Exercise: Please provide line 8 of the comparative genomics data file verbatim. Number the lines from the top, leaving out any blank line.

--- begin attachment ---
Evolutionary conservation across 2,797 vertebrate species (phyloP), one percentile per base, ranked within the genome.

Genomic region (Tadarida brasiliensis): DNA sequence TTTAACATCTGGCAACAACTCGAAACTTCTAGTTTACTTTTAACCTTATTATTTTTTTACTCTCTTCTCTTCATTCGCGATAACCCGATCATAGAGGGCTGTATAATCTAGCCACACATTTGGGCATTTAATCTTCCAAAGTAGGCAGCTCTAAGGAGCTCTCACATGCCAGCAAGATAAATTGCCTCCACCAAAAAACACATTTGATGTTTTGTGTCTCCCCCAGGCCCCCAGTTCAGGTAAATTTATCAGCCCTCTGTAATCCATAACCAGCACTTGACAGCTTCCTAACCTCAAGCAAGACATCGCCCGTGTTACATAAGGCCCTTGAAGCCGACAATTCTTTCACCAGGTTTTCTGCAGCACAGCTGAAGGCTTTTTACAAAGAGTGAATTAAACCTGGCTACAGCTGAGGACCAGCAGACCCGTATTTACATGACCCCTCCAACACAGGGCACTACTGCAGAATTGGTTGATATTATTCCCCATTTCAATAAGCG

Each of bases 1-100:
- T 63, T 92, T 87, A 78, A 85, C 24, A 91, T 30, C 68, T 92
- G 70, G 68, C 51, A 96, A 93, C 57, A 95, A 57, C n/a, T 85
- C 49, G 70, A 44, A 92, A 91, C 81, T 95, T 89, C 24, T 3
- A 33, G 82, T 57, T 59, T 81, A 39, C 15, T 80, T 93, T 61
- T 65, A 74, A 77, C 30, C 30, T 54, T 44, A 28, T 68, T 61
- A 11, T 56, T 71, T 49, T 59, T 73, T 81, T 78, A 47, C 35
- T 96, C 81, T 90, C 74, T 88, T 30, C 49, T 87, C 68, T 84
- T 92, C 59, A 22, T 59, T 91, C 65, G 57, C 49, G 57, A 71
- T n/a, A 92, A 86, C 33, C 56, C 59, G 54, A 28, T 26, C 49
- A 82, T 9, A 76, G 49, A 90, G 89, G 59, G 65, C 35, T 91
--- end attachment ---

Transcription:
- T 65, A 74, A 77, C 30, C 30, T 54, T 44, A 28, T 68, T 61